Thursday, July 15, 2010

Fairness and incentives in the Women's Sewing Co-op

When I started the Women's Sewing Co-op with Bendu, Tina and Vivian last June, we did everything equally. Each of them received identical sewing kits, which I made up during a visit to the tailors on Carey Street and included scissors, a tape measure, needles and different shades of thread. Each of them received the same yardage of lapa to make the first sets of bags from. Since then, the Co-op has followed this model.

Every meeting that I'm handing out lapa, I do so evenly between all 15 tenured members of the Co-op. Each team leader gets five sets of 6 yards of cloth--a measure of three lapas or one 'African suit'. The next meeting, some of them would've sewn the entire lot into beach bags. Others--and it was usually the same women--would have only sewn half, or wouldn't show up that week at all.

When we had our first bulk order for 500 bags this Spring, it didn't occur to us that the management model should change. Each team sewed the 500 bags on short notice in less than a month--an average of one bag per Co-op member per day. Sure, some women--the same women--came over two hours late to our meetings, but the bags were good quality and we sent the order on time.

Now, things have changed. We're getting what could be a repeat order from a large client and the Co-op needed to make 1,000 bags in two short months. The first meeting we had to buy bags, Matilda's group had made 119 in one week. Bendu's group had made...16. So when I gave out lapa, I gave Bendu's group the usual 5--one per person--and Matilda's group got 10.

That's when things fell apart--for Bendu's group. Matilda's team were happy with the challenge, Tina's group decided they would sew faster so that they could also get extra lapa, but Bendu's group--well, Bendu, to put it nicely, decided to fight. Nevermind that she was an hour late and the meeting was actually over, with all the other Co-op members having carried their new lapa away, along with $2,000 sewing money divided among them in crisp Benjamins tucked nicely into their clothing for safekeeping.

Bendu showed up late, with her bags in a bundle, her lips pursed. I recognized trouble. Before she even had a chance to put the bags on the sand, there it was:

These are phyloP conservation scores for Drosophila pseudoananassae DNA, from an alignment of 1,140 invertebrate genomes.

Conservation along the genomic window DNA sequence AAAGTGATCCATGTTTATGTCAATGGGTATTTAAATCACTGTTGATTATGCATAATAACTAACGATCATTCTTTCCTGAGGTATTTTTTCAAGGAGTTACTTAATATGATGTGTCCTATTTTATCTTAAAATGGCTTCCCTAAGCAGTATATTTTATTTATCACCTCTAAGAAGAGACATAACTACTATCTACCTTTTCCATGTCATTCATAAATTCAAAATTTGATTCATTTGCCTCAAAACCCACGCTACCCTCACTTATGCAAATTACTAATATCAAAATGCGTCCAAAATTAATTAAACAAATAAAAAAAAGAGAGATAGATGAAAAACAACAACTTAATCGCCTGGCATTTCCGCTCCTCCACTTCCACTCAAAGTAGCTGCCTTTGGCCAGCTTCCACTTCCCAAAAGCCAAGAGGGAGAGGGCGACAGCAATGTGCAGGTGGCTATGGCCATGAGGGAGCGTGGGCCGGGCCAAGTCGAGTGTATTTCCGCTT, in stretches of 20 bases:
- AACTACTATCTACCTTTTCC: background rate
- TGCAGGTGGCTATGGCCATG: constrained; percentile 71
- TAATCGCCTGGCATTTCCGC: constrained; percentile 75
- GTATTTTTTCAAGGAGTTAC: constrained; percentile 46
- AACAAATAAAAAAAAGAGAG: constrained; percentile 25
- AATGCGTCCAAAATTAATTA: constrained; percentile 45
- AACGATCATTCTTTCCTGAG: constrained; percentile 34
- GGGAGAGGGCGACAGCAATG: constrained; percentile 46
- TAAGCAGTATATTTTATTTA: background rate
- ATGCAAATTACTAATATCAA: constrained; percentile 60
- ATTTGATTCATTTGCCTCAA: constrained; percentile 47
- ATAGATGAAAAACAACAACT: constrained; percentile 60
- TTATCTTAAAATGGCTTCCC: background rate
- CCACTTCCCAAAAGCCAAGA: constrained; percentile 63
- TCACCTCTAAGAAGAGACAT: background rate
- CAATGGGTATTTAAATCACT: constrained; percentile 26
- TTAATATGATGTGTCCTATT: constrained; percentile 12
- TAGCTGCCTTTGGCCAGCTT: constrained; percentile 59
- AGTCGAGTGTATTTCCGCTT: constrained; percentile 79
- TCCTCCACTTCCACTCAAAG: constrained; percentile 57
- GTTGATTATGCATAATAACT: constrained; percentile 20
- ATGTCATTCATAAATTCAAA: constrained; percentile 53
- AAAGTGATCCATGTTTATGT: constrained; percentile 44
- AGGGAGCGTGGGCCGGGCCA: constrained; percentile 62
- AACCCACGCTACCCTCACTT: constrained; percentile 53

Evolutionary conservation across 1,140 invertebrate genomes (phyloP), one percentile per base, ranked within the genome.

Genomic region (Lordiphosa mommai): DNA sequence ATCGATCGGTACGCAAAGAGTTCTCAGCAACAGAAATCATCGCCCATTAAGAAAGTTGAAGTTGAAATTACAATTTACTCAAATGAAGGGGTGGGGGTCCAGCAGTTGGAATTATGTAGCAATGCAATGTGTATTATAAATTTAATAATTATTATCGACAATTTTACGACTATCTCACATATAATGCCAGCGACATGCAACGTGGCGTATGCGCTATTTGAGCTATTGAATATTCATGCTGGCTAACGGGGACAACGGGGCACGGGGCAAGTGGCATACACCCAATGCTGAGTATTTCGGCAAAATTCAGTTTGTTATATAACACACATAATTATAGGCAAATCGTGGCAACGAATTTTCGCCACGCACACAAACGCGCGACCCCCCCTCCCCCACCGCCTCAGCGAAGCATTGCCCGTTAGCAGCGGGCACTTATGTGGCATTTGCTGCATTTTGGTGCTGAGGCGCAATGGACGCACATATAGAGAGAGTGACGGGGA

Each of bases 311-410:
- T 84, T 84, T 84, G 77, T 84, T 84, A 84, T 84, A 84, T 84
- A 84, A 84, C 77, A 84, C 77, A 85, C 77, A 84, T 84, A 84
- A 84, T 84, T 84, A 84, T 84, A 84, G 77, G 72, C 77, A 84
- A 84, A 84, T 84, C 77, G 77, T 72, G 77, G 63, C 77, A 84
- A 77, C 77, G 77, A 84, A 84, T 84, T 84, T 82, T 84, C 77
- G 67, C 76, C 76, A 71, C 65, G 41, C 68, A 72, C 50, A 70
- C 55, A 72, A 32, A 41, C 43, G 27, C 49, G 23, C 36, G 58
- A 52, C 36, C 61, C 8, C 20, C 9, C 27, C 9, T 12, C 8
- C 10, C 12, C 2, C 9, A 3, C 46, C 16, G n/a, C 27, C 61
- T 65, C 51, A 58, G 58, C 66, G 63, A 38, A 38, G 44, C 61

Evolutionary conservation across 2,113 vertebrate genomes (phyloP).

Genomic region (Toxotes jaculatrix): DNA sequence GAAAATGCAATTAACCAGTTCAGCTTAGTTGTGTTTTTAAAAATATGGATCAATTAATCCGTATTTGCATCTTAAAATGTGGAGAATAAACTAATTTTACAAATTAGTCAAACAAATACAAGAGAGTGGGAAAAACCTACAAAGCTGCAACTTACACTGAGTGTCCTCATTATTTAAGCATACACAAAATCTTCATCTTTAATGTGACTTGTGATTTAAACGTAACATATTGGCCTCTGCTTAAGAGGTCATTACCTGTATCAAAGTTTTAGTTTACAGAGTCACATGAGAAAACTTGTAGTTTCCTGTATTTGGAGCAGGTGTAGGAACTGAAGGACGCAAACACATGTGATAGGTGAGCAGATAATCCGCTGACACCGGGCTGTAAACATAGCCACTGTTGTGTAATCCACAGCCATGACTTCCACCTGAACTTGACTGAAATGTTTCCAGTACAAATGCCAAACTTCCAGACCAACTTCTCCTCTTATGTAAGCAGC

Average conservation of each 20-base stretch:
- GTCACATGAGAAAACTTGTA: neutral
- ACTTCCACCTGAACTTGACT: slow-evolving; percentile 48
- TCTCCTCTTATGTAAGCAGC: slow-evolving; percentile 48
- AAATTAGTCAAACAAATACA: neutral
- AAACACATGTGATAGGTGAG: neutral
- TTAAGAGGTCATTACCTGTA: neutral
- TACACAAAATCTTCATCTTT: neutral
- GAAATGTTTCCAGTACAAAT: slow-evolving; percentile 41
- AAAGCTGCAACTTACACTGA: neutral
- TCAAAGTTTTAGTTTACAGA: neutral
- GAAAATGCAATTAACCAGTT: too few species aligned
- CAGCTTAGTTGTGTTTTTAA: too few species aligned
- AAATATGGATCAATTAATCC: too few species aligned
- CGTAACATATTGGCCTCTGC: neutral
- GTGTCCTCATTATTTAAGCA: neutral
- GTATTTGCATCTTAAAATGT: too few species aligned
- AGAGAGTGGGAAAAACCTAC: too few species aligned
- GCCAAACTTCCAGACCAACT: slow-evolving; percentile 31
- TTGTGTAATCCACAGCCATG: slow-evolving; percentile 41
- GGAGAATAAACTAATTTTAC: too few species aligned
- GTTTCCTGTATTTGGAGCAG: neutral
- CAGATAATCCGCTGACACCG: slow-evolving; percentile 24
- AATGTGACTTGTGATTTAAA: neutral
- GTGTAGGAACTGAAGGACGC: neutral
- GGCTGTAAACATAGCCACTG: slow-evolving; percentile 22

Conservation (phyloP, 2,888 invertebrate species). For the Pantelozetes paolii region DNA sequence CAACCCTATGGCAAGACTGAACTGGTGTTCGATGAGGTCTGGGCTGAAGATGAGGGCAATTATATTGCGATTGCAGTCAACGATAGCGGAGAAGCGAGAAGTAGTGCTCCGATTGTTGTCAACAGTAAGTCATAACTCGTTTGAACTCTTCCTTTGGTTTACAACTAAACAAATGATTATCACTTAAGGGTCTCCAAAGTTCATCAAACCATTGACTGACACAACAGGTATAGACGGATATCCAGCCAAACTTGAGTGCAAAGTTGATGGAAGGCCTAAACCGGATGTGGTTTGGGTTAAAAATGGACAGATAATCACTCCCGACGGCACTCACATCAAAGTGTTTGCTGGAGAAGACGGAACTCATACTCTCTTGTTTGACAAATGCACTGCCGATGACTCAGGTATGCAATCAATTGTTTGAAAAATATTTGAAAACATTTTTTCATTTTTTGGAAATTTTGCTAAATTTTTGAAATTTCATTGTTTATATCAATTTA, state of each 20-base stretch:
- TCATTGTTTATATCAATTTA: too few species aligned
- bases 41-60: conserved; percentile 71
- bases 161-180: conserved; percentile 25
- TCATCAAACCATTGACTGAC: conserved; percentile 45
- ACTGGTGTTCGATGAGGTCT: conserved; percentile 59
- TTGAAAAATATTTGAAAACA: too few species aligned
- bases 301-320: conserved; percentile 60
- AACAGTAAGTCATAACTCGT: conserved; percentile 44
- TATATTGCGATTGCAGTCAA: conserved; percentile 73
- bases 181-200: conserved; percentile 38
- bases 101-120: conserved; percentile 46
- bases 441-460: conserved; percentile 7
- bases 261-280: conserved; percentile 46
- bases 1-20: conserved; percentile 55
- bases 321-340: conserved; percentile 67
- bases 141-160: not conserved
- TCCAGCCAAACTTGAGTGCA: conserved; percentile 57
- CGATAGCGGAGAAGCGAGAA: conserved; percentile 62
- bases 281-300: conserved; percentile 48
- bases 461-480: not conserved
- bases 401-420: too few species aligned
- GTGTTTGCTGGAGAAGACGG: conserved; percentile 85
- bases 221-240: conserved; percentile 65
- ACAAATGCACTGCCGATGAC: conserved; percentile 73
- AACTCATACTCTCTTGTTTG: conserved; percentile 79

"You gave Matilda more lapa than me! It's not fair!"

She had a point. It's not fair--in the 'everything should be the same for everybody' sense of the word. But now that we're working on a tight deadline and bringing in thousands for the Co-op, we need to put incentives in place that prioritize good work, done on time.

My version of fair, for the Co-op, is that you get paid for the work you do. If you sew 20 bags in a week, you should get paid for them--and have the resources you need to sew 20 more. If you just sew 6, fine. You're still in the Co-op, you'll still be paid for those 6 bags, and when you get your lapa for the week, the cloth you get will match your previous week's output. As a certain businessman friend of mine would say (i.e. is always telling me, which I find sometimes a bit annoying), "It's about business."

That was not really an answer Bendu wanted to hear, so I spared here the one-liners and brought out my Co-op notebook. "Look, Bendu," I said, showing her the numbers. "Last week Matilda's team made 119 bags and you," I turned the page, "made 19."

"No, Ellen. I did not. I have my bags here," she said, pointing at what were probably close to a hundred of the beach bags.

"But you're late."

"But I have a long way to walk."

"You're still late. You could've left your house earlier. I came from Monrovia this morning and I got here on time."

"But you have a car."

At this point, our conversation had degenerated into banter and I wanted to refocus Bendu on the bigger issue: her team was not producing enough to warrant being given more lapa, and she wasn't about to bully me into giving her more.

I re-explained things. Her team members tried to drag her away, but she came bag, arguing and pointing at me and saying I wasn't being fair. It was stressful. I repeated myself for about 15 minutes, then gave up.

"Bendu," I said, "you've been in this Co-op since the beginning. But you're shouting and you're not being helpful. I know that if you're treating me this way, you're treating your team this way. If you don't show me that you can be a good leader to your team and to the group, we'll need to talk about replacing you."

And that's the short of it. She didn't like what I had to say, but fair is fair: I'm not going to hold other women back because Bendu's team can't up their output. Both teams of women are making money, and if Bendu can't be a good sport about being out-performed--and learn from what that lesson has to teach her, then someone else will.

It's not easy, though.

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